More than a year after record-setting Hurricane Harvey made landfall, the damage done to Texas still seems harrowingly fresh. This is no surprise, considering that 50 inches of rain flooded homes, schools, businesses, and more.
Many people are still struggling to recover from the category four hurricane, however, the Oaks Adventist Christian School (the Oaks) in Cypress, Texas, is able to count many blessings that resulted from the tragedy.
“I have seen the Lord bless us repeatedly,” said Brenda Elms, the Oaks elementary school principal and kindergarten teacher. “I can only praise the Lord!”
It took two weeks to gain access to the Oaks campus after the hurricane. Even then, staff needed a boat to reach campus. The gym, sitting on high ground, sustained 19 inches of water damage. Seven feet of water flooded the elementary school.
“It looked like there was a lake around the school,” remembered Lily Hernandez, treasurer for the Oaks. “We needed a boat just to get on campus. It was horrible. At the time, I felt no hope at all. I don’t think I will ever forget that feeling.”
Faculty and staff decided to do everything possible to continue providing Seventh-day Adventist education. Even before plans could be made, people from all reaches of the world began to offer help.
The gymnasium became a temporary classroom for all grades. Wooden partitions, built by volunteers, separated each class. On September 3, 2017, nearly 300 volunteers from across the Southwestern Union gathered to remove debris and clean the school. This helped the school compile an inventory of needed items. It also made it possible for classes to resume, on campus, just three weeks after the storm.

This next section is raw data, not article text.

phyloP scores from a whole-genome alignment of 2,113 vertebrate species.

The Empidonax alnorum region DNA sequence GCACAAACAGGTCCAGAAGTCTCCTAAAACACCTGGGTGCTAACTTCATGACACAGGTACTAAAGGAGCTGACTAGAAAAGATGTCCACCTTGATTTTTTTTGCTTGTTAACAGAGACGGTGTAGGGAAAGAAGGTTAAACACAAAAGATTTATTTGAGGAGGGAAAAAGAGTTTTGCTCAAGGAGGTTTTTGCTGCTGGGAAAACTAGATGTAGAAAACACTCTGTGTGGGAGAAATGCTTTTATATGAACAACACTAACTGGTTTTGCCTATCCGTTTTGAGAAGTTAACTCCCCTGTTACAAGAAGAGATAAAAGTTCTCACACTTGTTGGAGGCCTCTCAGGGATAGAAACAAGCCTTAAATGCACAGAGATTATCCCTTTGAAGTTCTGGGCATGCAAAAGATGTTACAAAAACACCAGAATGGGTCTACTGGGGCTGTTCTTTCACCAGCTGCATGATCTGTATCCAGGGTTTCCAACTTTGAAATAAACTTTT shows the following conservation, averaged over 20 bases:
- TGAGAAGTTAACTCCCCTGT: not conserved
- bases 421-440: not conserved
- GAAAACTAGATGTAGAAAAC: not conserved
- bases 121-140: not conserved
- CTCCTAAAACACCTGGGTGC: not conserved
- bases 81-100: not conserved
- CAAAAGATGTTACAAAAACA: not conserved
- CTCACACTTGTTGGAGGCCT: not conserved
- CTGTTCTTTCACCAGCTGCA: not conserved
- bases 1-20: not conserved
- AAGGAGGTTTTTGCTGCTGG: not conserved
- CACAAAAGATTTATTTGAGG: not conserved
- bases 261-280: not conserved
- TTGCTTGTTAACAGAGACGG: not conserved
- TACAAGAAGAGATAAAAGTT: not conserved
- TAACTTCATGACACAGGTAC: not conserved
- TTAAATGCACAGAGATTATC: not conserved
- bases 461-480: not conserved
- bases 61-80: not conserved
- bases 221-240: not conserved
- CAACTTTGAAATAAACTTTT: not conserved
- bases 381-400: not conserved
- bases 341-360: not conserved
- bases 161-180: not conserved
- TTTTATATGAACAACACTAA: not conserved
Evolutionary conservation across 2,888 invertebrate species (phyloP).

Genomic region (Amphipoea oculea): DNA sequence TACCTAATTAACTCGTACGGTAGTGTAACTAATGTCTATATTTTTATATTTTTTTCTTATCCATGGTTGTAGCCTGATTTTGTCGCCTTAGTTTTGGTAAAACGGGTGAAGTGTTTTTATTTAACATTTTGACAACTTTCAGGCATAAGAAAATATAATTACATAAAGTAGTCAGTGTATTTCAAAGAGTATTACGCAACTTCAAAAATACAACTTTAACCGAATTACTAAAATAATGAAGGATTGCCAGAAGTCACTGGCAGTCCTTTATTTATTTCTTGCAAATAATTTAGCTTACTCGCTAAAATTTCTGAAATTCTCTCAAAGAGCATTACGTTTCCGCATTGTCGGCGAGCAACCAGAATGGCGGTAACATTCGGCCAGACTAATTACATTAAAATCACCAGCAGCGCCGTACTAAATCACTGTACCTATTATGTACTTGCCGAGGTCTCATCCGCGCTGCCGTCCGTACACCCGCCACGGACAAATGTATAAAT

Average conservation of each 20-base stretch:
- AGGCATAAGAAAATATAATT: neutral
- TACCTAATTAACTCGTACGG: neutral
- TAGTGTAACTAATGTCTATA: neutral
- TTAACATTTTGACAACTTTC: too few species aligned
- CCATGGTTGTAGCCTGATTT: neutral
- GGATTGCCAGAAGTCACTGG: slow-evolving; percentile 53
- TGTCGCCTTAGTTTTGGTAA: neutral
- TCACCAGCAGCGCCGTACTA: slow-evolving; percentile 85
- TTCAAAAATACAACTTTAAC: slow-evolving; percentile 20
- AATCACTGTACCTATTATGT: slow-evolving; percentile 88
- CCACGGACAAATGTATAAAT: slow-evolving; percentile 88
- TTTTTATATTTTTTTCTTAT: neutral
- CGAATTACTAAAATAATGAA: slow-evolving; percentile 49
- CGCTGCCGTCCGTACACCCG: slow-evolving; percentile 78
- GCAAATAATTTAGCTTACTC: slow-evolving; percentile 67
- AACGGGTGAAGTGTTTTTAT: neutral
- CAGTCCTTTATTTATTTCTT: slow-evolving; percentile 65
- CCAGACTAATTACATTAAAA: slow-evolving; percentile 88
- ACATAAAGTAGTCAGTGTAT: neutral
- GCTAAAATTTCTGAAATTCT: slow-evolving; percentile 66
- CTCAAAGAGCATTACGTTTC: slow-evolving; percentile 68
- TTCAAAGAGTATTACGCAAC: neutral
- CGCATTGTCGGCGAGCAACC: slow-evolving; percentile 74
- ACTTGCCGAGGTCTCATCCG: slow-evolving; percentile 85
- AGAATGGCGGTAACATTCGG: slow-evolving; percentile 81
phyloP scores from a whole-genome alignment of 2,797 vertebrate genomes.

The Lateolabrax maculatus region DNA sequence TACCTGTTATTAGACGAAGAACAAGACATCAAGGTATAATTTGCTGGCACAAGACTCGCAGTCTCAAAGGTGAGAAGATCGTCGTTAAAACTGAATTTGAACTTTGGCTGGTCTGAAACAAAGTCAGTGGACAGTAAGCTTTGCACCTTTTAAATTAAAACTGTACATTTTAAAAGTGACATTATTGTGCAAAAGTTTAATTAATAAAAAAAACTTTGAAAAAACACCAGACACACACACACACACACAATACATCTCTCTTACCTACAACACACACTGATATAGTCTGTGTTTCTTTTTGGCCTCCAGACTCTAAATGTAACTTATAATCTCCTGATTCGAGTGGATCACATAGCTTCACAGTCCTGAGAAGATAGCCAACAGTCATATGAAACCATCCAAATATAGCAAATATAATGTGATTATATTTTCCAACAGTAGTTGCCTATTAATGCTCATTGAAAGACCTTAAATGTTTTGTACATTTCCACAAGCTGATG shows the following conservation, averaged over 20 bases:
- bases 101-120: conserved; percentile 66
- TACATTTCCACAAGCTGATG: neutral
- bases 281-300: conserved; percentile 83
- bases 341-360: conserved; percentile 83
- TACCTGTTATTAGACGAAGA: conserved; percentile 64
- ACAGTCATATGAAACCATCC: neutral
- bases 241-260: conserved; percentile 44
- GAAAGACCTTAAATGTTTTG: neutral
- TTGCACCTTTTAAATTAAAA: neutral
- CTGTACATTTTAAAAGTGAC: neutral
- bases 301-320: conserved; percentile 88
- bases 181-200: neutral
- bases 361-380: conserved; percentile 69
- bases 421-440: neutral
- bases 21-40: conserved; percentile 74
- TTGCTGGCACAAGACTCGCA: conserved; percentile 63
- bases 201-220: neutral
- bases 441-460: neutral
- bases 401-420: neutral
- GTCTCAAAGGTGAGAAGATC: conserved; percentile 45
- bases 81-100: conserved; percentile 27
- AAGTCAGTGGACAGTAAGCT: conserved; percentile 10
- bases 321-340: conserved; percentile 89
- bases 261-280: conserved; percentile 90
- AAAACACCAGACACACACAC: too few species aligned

Rebuilding the School
The Oaks expected to experience a decrease in enrollment after the strom. Instead, it experienced the highest enrollment in the history of the school. With an increased enrollment came an increase of cash flow. The extra cash helped the school focus on rebuilding.
In addition, the North American Division, the Southwestern Union, and the Texas Conference shared the story of what happened at the Oaks. As a result, people from around the world sent in donations. An organization called Save the Children also made a sizable donation to help the school rebuild. Overall, the Oaks received $80,000 in donations.
These funds helped replace all the lost curriculum materials, as well as complete construction on rooms for the high school, completely debt free. To mitigate harm that may be caused by future floods, the Oaks will now concentrate on building new structures on higher ground.
“The Lord has definitely blessed us,” said Hernandez. “Now I can definitely see that the Lord had a better plan, because the school is in a better position now than it’s ever been.”
Construction was completed on the former attic of the gymnasium, which is now the high school, in January 2019. This new section contains four classrooms, a computer lab, and two bathrooms. A dedication service was held on Feb. 21, 2019.
The chapel will be rebuilt next. As the Oaks continues to grow in enrollment, they will also work toward earning full academy status starting in fall 2019.
“I don’t know who all sent in money, but we were blessed by them,” said Elms. “The Lord is waiting to bless us all, if we just wait on Him.”
— Makala James writes for the Southwestern Union Record magazine; the original article was published in the March/April 2019 edition of the Record.